Impact of GST on Online Sellers

GST is, without a doubt, the biggest indirect tax reform till date. It will include an array of levies like excise, service tax and VAT. This helps create a streamlined market for smooth transfer of goods and services.

With Goods and Service Tax effective from 1 July, small-time sellers on E-marketplaces had feared losing businesses as small-time sellers were yet to register their operations under GST guidelines. But things have become better for e-marketplaces as the government has adjourned the implementation of GST on e-commerce platforms. Small businessmen who sell on e-marketplaces don’t have to register immediately.

This welcome change was appreciated by e-commerce players. ‘This ensures business continuity for the marketplace, but most importantly benefits our sellers since they don’t have to deal with pressures of cash flow at a time when they are transitioning into a new tax regime,’ said an Amazon spokesperson.

As per this provision by the government, the e-commerce companies need not collect 1% tax collected at source (TCS) while paying their clients (suppliers) for products collected under GST. However, as per the Central GST (CGST) and State GST (SGST) they are required to collect TDS (Tax Deducted at Source) or TCS at 1% on payments that exceed 2.5 lakhs to suppliers of products and services.

When the news broke out about the new Goods and Service Tax, e-commerce players requested the government to put it on hold as the small-time businessmen would find it difficult to register their operations immediately. So based on this request from the trade industry, the government decided to postpone the provision regarding TDS (Section 51) and TCS (Section 52) of CGST/State ACT 2017 for a smooth rollout of GST. The government confirmed that a new date for GST implementation would be announced later.

If you are a small-time seller on any of these online platforms and have a turnover of less than Rs.20 lakh, you don’t have to register yourself under GST for selling your products through e-marketplaces. Government has decided to give you more time to prepare yourself for the historic tax reform. You are liable to register under Goods and Services Tax only when the threshold limit is breached, that is, if your turnover becomes more than Rs.20 lakh.

Trade Barriers

One nation one tax. That’s the essence of GST. Earlier, there was no uniformity of tax rates. Different states determined different tax rates to specific to products. For instance, a laptop in State 1 is taxed under VAT at 5% and is taxed at 2% in State 2. So sellers in State 1 preferred to sell their laptops in State 2 rather than locally. This resulted in loss of revenue for State 1.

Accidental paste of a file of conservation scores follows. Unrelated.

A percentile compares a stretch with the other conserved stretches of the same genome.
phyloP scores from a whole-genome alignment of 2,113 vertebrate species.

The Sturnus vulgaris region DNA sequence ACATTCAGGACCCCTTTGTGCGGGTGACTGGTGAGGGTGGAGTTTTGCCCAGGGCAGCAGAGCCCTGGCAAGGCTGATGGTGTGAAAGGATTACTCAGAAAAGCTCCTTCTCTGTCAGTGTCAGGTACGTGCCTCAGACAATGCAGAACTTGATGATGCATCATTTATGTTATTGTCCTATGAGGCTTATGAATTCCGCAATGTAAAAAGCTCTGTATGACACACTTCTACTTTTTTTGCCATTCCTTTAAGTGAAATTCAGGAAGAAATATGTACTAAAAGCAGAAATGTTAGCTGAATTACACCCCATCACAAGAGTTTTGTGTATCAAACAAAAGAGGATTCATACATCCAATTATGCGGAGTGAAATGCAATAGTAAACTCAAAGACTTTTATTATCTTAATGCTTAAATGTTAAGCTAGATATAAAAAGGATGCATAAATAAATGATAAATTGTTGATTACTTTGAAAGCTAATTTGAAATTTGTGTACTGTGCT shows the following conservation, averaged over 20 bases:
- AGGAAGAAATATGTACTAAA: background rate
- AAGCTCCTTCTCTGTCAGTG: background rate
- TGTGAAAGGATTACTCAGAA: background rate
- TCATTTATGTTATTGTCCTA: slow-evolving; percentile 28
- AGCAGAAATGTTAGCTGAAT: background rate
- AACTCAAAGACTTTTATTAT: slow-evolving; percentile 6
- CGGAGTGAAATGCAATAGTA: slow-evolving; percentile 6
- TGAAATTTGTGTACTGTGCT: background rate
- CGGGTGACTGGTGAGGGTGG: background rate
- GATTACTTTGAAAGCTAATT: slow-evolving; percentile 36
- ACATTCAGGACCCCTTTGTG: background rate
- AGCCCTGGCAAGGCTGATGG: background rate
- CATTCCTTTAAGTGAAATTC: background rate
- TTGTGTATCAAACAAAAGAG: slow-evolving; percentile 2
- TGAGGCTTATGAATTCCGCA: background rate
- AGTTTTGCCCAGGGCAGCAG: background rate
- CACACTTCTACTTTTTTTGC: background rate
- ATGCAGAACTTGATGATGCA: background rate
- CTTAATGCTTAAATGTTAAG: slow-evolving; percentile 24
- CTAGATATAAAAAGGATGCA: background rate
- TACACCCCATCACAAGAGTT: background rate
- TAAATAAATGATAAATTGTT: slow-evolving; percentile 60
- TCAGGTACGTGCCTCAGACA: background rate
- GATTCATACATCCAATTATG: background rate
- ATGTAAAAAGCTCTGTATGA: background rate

E-commerce operators had set up their distribution centres only in specific places and collect tax applicable on sales made from such centres. Many states even imposed entry tax on goods coming from other states to compensate for the loss of revenue. This trade barrier restricted movement of goods from one state to another.

With GST, such trade barriers will stop as GST is inclusive of entry tax. The state earns revenue from GST regardless of where the product was sold.

Increase in Compliances

E-commerce operators are required to report all supplies by the seller and the TCS (Tax Collection at Source) collected on a monthly basis. Both the sales reported by the e-commerce player and the sales declared by the seller should match. Any difference, if there is any, will be added to the income of the supplier and will be responsible to discharge GST. E-commerce operators should report the product codes and the rates of each product individually. They have to map every sale done by the supplier and ensure TCS is deducted. This is quite a hassle for both e-commerce operators and suppliers. Furthermore, e-commerce operators should register in each state and report separately on a monthly basis. This increases their challenges in compliance and costs.

In the end, we can expect a slow first quarter in the e-commerce business, as implementation, seller registration, and other operations will take time. But it will gain momentum slowly. E-commerce industry in India is growing rapidly and has certainly become one of the major building blocks of our economy. GST or not, it E-commerce industry has the potential to mould itself for any kind of reforms that come its way.

 

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